Lahore: Mint or Mentha belongs to the Lamiaceae family, which contains around 15 to 20 plant species, including peppermint and spearmint. It is a popular herb that people can use fresh or dried in many dishes and infusions. Manufacturers of toothpaste, gum, candy, and beauty products often use mint oil.
Using fresh mint and other herbs and spices in cooking can help a person add flavor while reducing their sodium and sugar intake. Throughout history, people have used different species of mint plants in medicine.
Benefits and Why Mint Leaves Are Good For You
Different types of mint plants offer a range of antioxidant qualities and potential health benefits, especially for people who have irritable bowel syndrome.
In this article, we provide a nutritional breakdown of mint and explain its possible health benefits. We also give tips on including more mint in the diet.
Mint is a calming herb that people have used for thousands of years to help soothe an upset stomach or indigestion. A 2019 review found that placebo-controlled studies support the use of peppermint oil as a remedy for a range of gastrointestinal conditions, including indigestion, IBS, stomach pain in children, and feelings of sickness after surgery.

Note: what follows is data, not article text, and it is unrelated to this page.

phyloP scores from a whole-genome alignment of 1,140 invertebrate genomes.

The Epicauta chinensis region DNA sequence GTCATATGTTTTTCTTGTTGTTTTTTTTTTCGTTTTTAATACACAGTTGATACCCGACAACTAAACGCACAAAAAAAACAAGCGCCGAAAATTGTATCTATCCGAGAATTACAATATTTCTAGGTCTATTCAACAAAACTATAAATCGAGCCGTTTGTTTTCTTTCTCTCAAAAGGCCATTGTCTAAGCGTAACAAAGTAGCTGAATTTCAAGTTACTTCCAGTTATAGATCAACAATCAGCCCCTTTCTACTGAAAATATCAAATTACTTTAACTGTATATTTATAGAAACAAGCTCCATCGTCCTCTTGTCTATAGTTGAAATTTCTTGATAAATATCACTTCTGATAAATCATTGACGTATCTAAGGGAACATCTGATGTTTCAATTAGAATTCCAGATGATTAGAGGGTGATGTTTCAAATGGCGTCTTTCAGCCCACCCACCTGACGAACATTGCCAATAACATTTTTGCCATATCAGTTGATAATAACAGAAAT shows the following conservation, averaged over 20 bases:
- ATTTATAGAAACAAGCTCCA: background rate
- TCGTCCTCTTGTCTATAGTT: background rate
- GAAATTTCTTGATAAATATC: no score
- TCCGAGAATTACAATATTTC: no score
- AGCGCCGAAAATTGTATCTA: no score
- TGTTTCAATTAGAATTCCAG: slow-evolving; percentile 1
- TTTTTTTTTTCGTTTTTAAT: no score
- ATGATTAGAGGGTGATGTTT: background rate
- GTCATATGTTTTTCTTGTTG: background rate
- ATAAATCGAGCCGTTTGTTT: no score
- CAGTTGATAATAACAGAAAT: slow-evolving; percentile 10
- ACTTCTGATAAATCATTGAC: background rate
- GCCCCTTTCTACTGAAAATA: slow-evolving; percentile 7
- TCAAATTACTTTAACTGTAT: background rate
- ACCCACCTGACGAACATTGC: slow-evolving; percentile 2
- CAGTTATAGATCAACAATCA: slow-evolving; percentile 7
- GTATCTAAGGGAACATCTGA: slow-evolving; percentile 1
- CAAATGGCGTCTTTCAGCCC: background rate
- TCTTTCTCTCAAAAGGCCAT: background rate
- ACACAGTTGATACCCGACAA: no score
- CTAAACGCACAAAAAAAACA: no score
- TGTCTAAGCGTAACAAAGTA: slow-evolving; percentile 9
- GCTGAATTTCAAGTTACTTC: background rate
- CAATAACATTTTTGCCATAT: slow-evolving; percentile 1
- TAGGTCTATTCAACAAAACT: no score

The authors of the review found that mint works against harmful microbes regulate muscle relaxation, and helps control inflammation. A different review from the same year assessed 12 randomized controlled trials and found that peppermint oil was a safe and effective intervention for pain symptoms in adults with IBS.
However, a 2019 randomized, double-blind trial of 190 people with IBS found that peppermint oil did not significantly reduce symptoms.
Allergies: Mint plants contain an antioxidant and anti-inflammatory agent called rosmarinic acid. A 2019 study on rats found that rosmarinic acid reduced symptoms of asthma when compared to a control group that did not receive a supplement.
The mint plant family provides a range of plant compounds that have anti-allergenic effects, according to a 2019 review published in Frontiers in Pharmacology. However, the content of mint extract in oils and ointments may be far stronger than dietary mint. There is very little research into the effect of dietary mint on the symptoms of allergies.
Soothing common cold symptoms: Mint contains menthol. This an aromatic decongestant that might help to break up phlegm and mucus, making it easier to expel. Applying menthol ointments or vapor rubs may be a safe and effective treatment for children who have a common cold.
However, the American Lung Association (ALA) advises that scientific studies do not support the use of menthol for managing cold symptoms. Despite this, some people may find that cold symptoms reduce after applying a menthol vapor rub.
The Office of Dietary Supplements (ODS) advises that peppermint oil may cause skin irritation and redness. They recommend that parents or carers do not apply the ointment directly to the chest or face of a child due to serious possible side effects after direct inhalation.